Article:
It’s great to see London’s legendary BFI Flare LGBTIQ+ Film Festival zooming back into focus as we all plan our coming out of lockdown. Here’s our pick of this year’s online event.
Following announcements that BFI Flare LGBTIQ+ Film Festival (17 to 28 MAR 2021) will be an entirely online affair, the team launched their full programme a little earlier this week. Booking opens today for BFI Members (26 FEB) and a little later for everyone else (02 MAR).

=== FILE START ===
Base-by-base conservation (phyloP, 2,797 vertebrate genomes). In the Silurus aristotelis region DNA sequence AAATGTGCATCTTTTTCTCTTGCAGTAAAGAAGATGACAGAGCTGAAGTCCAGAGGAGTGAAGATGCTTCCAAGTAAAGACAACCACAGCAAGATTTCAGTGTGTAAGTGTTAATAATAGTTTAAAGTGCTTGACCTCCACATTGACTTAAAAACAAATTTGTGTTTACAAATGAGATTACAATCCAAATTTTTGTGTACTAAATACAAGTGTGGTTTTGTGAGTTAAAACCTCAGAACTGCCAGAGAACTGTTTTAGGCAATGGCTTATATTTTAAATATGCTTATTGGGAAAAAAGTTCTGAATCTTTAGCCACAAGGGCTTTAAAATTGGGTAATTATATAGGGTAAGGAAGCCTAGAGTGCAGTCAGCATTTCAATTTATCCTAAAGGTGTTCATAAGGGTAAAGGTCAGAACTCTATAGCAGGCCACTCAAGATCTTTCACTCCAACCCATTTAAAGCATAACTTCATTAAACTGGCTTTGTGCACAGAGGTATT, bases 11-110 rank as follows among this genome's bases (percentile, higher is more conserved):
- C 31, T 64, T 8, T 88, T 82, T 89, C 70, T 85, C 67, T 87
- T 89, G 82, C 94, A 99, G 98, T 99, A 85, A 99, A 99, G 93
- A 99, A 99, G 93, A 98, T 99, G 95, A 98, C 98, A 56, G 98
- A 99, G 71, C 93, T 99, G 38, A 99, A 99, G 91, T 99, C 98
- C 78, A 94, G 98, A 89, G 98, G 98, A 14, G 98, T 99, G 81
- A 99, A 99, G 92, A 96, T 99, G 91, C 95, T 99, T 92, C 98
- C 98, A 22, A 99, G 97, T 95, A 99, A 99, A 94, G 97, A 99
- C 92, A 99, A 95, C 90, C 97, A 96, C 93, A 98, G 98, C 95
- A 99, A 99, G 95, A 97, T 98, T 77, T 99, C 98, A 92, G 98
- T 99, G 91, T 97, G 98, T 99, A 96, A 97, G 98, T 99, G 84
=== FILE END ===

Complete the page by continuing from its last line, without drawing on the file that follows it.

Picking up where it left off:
Having devoured the programme in full, there are many ups and one, inevitable, down (more of that in a bit). The main ‘up’ is of course that the festival is happening at all after last year’s cancellation and the ongoing uncertainty of the global pandemic. The BFI crew has put together a strong programme of some 26 features and loads of FREE shorts that can be seen from anywhere in the UK for the duration of the festival. This is an approach we really like, feeling that some of the ‘time-limited’ 48hr viewing windows we’ve seen in other virtual festivals force audiences into venue-style behaviour without recognising the limitations caused by the enduring chaos of COVID-19. So, bravo to the BFI.